1043. Partition Array for Maximum Sum


Problem Description

The problem presents us with an integer array arr and asks us to partition this array into continuous subarrays. Each of these subarrays can have a length of up to k, which is given as part of the input. After partitioning the array into these subarrays, we need to modify each subarray so that all its elements are equal to the maximum value in that subarray.

Our goal is to find the largest possible sum that can be obtained from the array after completing this partition and modification process. It's important to note that when choosing how to partition the array, we're looking for the method that will lead to this maximum sum. We are assured that the answer will not exceed the capacity of a 32-bit integer.

The intuitive challenge is to balance between creating subarrays with high maximum values and making these subarrays as large as possible, since the final sum will be influenced by both the size of the subarrays and the value to which their elements are set.

Intuition

The solution to this problem employs a dynamic programming approach, which is a method used to solve complex problems by breaking them down into simpler subproblems. The key insight in dynamic programming is that the solution to the overall problem depends on the solutions to its subproblems, and these subproblems often overlap.

In this case, our subproblems involve determining the maximum sum that can be obtained from the first i elements of the array for each i from 1 to n, where n is the total number of elements in arr.

We start by defining f[i] as the maximum sum obtainable from the first i elements after partitioning. To compute f[i], we need to consider all possible ends for the last subarray that ends at position i. This involves looking at each possible starting position j for this subarray that is not more than k indices before i. As we consider each possible j, we keep track of the maximum value mx within this range and update f[i] by considering the maximum sum that can be achieved by making arr[j - 1] the first element of the last subarray.

The transition equation helps us update f[i] by considering the value of f[i] before adding the new subarray and the additional sum that comes from setting all elements in the current subarray to the maximum value found (mx multiplied by the length of the subarray, which is (i - j + 1)).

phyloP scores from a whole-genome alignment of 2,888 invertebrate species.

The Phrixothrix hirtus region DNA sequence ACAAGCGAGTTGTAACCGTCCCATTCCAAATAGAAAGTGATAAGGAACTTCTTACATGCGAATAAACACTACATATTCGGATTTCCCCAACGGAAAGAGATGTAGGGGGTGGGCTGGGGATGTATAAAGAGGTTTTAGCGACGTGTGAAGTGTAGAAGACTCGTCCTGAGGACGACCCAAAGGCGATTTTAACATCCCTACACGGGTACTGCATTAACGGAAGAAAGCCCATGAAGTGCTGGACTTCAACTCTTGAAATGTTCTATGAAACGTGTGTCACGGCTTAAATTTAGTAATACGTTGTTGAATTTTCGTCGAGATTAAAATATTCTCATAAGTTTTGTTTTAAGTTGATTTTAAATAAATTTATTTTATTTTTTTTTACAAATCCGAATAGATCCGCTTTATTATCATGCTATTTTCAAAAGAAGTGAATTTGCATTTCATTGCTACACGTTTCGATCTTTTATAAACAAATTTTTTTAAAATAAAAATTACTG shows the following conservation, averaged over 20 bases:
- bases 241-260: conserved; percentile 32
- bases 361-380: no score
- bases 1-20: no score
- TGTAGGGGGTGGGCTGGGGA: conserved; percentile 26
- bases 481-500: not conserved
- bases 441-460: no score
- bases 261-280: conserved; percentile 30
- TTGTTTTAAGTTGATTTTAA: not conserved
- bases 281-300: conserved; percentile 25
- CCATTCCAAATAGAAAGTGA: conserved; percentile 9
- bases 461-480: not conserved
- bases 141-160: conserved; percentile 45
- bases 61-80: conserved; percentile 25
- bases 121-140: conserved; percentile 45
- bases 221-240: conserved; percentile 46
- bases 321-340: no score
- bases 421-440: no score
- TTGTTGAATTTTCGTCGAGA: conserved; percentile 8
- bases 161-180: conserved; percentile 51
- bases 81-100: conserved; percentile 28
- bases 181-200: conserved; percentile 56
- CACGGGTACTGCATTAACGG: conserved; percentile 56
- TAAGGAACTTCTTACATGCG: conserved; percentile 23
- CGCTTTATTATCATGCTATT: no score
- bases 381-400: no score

By iteratively building up from smaller subarrays to the full array, we ensure that each f[i] contains the optimum solution for the first i elements, and hence f[n] gives us the answer for the entire array.

Learn more about Dynamic Programming patterns.

Solution Approach

The problem is approached using a dynamic programming technique. Here is a step-by-step explanation of how the solution is implemented, corresponding to the provided Python code:

  1. Dynamic Programming Array Initialization:

    • A dynamic programming array f is initialized with a length of n + 1, where f[i] will eventually store the maximum sum obtainable for the first i elements of arr.
    • This array is initially filled with zeroes, as we have not yet computed any subarray sums.
  2. Nested Loop Structure:

    • We iterate through the array using a variable i which goes from 1 to n, inclusive. This represents the rightmost element of the current subarray window we are considering.
    • Within this outer loop, we have an inner reverse loop with a variable j that starts from i and goes backwards to max(0, i - k), considering each possible subarray that ends at position i and has a length of at most k.
  3. Maximum Subarray Value:

    • A variable mx is used to keep track of the maximum value in the subarray starting from a potential starting point j.
    • As we move leftwards in the inner loop (j decreases), we update mx to reflect the maximum value encountered so far using the expression mx = max(mx, arr[j - 1]).
  4. Updating Dynamic Programming Array:

    • We then calculate the sum of the current subarray by multiplying the largest number found (mx) by the size of the subarray (which is (i - j + 1)). This reflects the sum of the partitioned subarray if all of its values are changed to the maximum value found in it.

    • The dynamic programming array f[i] is updated with the maximum of its current value and the sum of the subarray formed by adding the newly computed subarray sum to the maximum sum achievable before the current subarray (f[j - 1]).

    • The state transition equation used here is: